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After being confronted by a large crowd of hostile protesters, Miranda state governor Henrique Capriles finally managed to leave the Santiago Mariño airport in Porlamar, Margarita Island after four hours of tense standoff. Capriles arrived in Margarita yesterday in order to take part in a religious festival.

Shortly upon landing, Capriles and others in his party took to Twitter to denounce the presence of a crowd of government supporters, some of whom were hooded. While images from the scene do not appear to show conclusive evidence that the crowd was armed, Capriles and others on the scene said that some of the men carried firearms.

In images shared through social media last night, the pro-government crowd appeared to crowd the exit of the terminal, presumably in wait for Capriles and his party to exit.

Capriles was accompanied by National Assembly deputies Jony Rahal and Richard Fermin.

Upon exiting the terminal shortly after midnight, Capriles shared the following video on Twitter:

Capriles: Good evening, friends. It’s — can you turn on the light for a second, please? Let me see if… — it’s 12:09 AM, and we’ve managed to get out. Thank you to everyone for your concern and for having kept an eye on this. We’ve made it out It’s 12:10 AM. We were kept there for four hours by armed groups. We are going to document all of this. What the Maduro government has done here is very serious [because] it happened in an airport. The consequences that this has for anything that has to do with security regulations… everything that we’ve had to go through over the past four hours. This isn’t about me: this is about all of the other people who were there, who had to be taken to another gate, and who had to live through all of this for four hours. Thank you to everyone. We’re on our way now.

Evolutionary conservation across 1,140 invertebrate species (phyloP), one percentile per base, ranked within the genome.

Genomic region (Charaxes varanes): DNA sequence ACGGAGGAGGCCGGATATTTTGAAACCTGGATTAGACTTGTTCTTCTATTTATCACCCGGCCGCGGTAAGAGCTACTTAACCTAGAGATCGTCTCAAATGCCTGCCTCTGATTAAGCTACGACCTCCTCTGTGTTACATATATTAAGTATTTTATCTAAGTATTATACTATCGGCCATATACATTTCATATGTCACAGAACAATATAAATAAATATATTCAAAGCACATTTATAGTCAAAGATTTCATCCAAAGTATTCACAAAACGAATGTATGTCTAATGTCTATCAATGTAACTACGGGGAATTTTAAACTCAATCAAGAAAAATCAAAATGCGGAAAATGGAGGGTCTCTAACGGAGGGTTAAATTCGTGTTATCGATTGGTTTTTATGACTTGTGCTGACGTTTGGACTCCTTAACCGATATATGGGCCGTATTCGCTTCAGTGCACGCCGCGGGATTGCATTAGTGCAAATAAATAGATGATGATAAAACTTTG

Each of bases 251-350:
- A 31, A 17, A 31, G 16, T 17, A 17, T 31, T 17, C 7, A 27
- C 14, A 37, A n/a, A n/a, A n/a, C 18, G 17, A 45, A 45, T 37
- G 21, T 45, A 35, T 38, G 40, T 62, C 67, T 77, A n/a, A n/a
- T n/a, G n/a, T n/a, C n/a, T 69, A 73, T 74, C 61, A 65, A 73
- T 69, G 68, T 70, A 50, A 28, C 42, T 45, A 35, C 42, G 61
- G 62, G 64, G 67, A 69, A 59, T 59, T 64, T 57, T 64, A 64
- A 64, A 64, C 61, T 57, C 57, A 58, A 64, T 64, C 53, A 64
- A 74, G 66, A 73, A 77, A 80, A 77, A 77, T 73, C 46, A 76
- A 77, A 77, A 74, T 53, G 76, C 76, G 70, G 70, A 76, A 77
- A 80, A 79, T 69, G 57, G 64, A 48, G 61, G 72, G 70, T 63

The image below shows the scene that Capriles arrived at when he landed in Margarita: a large crowd of demonstrators, some of them hooded, waiting for him to exit the terminal:

Note that the picture above shows two National Guard soldiers (in green hats).

Gov’t Gives 120 Days to Register Drones

The Instituto Nacional de Aeronautica Civil [National Civil Aviation Institute] (INAC) announced today that Venezuelans will have 120 days to register their drones with the organization in order to create a registry of the flying platforms.

The announcement was made by the head of INAC, Jorge Luis Montenegro, who said:

With this registry we hope to know what type of flying vehicles we have in the country. It’s also important to regulate them. We have to remember that it’s an areal system that is piloted from a distance, and for that reason has certain limitations, including flying near airports or certain buildings.

Montenegro explained that upon registry, drone operators will receive a type of license which they must have with them any time they fly their drones.

Jurisdictions around the world are still coping with how – or if – the increased affordability of ease-of-use of drones should necessity some type of regulation.

Today’s announcement comes just three days after a man named Alejandro Puglia was arrested for allegedly flying a drone to take pictures and record video of the opposition march on Caracas last Thursday. In late October, INAC issued a ban on drone flights in the country until September 5, presumably in order to prevent opposition supporters from taking pictures of what turned out to be the largest demonstration in the country’s history.